‘We spoke like men’: Kharitonov shows remarkable recovery after brutal attack by UFC fighter Yandiev as pair END feud (VIDEO)
The bitter feud between Russian MMA fighters Sergey Kharitonov and Adam Yandiev appears to be over after the pair made a very public show of reconciliation in Moscow on Tuesday.
After being discharged from hospital on Monday – where he had remained for 10 days following a brutal attack by Yandiev, allegedly over unpaid debts – Bellator MMA veteran Kharitonov appeared at a specially arranged press conference in the Russian capital where he announced that he and Yandiev had made peace.
“We met, spoke like men and shook hands,” said the 40-year-old Kharitonov, after a video had been shown to the assembled media of him and Yandiev clasping hands and embracing.
"We have no issues with each other. The main thing is that this does not happen again among athletes, especially high-level athletes," Kharitonov added.
Yandiev, 32, had set upon Kharitonov on the sidelines of a combat sports event at Moscow’s Luzhniki complex on Friday November 13, reportedly after being reminded of an alleged debt that he owed the veteran heavyweight.
Yandiev – who competes at middleweight and last fought in the cage in September 2018, suffering defeat in his sole UFC appearance to date – landed two rapid-fire punches on a seemingly unsuspecting Kharitonov.
By the time the pair had been dragged apart, Kharitonov had taken severe damage to his nose and right eye, causing him to be hospitalized for 10 days.
The fighter is said to have suffered a broken nose and right orbital bone in the assault. Earlier in the evening, Yandiev was also seen attacking Kharitonov’s friend, businessman and amateur MMA fighter Ruslan Abdo.
Two criminal cases were opened against Yandiev, while reports claimed Kharitonov was also pursuing a fraud claim against the middleweight fighter over alleged unpaid debts to the tune of 1 million rubles ($13,000).
Speaking in hospital in the wake of the attack, Kharitonov himself had talked of unpaid debts and had also suggested Yandiev had used a knuckleduster in the attack.Also on rt.com Russian MMA feud: Kharitonov leaves hospital after assault by UFC’s Yandiev as veteran files FRAUD claim against fellow fighter
But the heavyweight had changed his tune dramatically when facing the media on Tuesday – showing remarkably little sign of the damage he had suffered.
"This is confidential information, I don't want to talk about it," Kharitonov said at Moscow’s Izvestia press center when asked whether Yandiev had repaid his alleged debts. "We solved all the issues, shook hands. I think that's enough.”
Kharitonov said he had been ruled out of action for at least three months, but that could extend to as long as half a year as he recovers.
The veteran brawler admitted he had been “ashamed” by some aspects of the conflict, and that things had been said in the heat of the moment after the brawl.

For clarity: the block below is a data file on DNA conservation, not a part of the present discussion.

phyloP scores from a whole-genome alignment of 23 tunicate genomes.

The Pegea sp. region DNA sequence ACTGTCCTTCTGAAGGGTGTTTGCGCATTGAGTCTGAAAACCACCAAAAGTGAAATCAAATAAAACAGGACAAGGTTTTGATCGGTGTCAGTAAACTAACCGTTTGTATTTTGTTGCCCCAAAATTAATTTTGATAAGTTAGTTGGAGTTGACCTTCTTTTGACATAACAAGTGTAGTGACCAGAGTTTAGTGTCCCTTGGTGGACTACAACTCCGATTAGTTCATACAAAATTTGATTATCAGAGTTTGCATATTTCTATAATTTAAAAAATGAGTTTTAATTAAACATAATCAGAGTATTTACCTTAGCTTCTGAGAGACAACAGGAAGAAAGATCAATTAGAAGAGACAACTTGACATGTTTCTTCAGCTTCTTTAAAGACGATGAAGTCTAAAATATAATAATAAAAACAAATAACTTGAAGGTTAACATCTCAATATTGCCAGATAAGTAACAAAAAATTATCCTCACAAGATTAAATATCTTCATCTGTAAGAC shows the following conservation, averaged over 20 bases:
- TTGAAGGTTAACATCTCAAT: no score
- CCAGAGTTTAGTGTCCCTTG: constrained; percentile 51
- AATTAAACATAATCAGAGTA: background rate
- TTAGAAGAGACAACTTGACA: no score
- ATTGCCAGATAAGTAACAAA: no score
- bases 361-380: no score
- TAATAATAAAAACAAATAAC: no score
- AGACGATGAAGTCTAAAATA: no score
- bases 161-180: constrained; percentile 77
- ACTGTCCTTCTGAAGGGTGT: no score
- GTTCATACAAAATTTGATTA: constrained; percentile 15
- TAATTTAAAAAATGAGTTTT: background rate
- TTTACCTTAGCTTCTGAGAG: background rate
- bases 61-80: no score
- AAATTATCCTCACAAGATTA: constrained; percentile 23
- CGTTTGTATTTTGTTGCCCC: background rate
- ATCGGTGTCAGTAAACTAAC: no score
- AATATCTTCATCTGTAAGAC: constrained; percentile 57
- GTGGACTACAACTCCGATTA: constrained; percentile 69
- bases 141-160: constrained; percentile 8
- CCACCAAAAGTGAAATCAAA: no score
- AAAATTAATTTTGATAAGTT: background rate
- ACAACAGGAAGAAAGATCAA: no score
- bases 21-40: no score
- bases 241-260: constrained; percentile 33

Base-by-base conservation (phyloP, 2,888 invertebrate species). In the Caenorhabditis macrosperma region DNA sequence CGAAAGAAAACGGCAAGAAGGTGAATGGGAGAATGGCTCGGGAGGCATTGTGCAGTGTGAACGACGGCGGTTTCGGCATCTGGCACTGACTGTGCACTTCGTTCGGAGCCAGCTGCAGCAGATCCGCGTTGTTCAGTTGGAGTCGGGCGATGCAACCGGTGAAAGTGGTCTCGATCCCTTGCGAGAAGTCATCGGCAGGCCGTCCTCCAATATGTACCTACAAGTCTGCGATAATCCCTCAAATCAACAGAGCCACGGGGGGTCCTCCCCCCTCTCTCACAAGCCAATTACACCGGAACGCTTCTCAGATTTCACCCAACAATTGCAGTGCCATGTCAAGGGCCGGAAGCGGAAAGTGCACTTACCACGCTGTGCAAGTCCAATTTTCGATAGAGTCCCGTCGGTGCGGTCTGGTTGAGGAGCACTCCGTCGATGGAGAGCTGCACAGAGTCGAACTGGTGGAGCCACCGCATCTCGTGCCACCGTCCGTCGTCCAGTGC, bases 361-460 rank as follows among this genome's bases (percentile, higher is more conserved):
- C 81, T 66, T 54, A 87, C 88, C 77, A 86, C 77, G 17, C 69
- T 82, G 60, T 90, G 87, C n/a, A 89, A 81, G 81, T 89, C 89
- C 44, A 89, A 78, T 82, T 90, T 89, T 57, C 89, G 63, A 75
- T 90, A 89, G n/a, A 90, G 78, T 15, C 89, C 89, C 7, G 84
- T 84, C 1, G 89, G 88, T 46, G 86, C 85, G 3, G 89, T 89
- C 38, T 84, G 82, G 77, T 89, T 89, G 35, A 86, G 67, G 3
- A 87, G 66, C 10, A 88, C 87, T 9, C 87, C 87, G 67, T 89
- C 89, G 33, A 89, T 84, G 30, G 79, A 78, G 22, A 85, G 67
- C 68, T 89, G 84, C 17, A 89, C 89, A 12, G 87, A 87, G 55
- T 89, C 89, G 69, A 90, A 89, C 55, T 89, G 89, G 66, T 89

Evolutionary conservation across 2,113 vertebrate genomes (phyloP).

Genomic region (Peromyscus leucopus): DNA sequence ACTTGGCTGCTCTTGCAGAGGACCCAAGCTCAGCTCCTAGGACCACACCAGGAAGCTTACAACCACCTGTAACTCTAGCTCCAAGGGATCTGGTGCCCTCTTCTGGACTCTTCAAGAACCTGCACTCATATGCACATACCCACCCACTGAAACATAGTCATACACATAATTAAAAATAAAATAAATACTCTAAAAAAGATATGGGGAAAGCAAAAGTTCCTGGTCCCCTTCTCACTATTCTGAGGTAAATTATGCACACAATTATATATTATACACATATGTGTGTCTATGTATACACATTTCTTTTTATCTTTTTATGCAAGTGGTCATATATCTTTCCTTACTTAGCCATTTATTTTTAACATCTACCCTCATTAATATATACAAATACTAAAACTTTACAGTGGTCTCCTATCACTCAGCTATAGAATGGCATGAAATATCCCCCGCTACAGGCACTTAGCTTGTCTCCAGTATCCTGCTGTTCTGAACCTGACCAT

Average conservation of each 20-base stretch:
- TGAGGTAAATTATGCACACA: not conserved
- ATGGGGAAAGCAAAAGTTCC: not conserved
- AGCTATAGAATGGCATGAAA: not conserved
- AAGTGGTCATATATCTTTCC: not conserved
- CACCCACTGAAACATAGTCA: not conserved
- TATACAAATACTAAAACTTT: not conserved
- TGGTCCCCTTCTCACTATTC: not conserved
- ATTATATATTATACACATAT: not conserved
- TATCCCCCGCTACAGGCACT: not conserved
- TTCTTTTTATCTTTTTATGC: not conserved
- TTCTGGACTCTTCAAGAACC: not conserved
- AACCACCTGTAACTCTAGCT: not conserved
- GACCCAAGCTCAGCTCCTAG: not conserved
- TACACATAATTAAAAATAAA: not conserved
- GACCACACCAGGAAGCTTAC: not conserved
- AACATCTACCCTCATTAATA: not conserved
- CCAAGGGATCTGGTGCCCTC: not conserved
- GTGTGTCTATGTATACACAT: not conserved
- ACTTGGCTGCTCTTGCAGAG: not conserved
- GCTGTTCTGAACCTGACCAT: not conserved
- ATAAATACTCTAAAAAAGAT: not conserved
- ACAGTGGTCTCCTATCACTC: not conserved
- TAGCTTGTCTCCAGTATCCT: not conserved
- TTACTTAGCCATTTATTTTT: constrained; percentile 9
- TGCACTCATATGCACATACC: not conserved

“Personally, I was ashamed. It was emotions, but everything that happened, happened,” Kharitonov said.Also on rt.com 'Only fight in competition': MMA veteran Kharitonov shows horror eye injury but UFC's Yandiev DENIES using knuckleduster in attack
The Russian press had been shown a clip of them making up, in which a contrite Yandiev first offered an apology for his actions.
“Sergeiy let me tell you first. As an athlete who must contain himself and his emotions, I must apologize to you. You are a man because you came to me today," said Yandiev – who is known by the fighting moniker ‘Boroda’ (Beard) and boasts a 9-1 professional MMA record.
“We said a lot to each other [based] on emotions. A lot of people, young people are looking at us. This whole situation does not lead to good. I have no aggression towards you, no anger, resentment. Forgive me for not holding back and letting go of my hands.”
“Adam, I accept your apology. Admitting your mistakes is the quality of strong people,” replied former Pride, Strikeforce and M-1 veteran Kharitonov.
“The main thing is that young people do not create bad situations in our example. What we said to each other was [based] on emotions.
“We are athletes, emotional people, we can offend someone, misbehave. I’d like to appeal to the coaches: it’s important that they teach sportsmen to behave correctly. So that athletes solve issues only in a cage, and live together.
“Adam and I resolved all the issues, we have no complaints about anyone, we decided everything.”
Kharitonov, who has 31 wins to his name in professional MMA, said that he would potentially need surgery on his orbital bone and nose, and was considering Germany or America as possible destinations.
When asked whether Yandiev would be footing the bill, he replied that the pair would “sort things out.”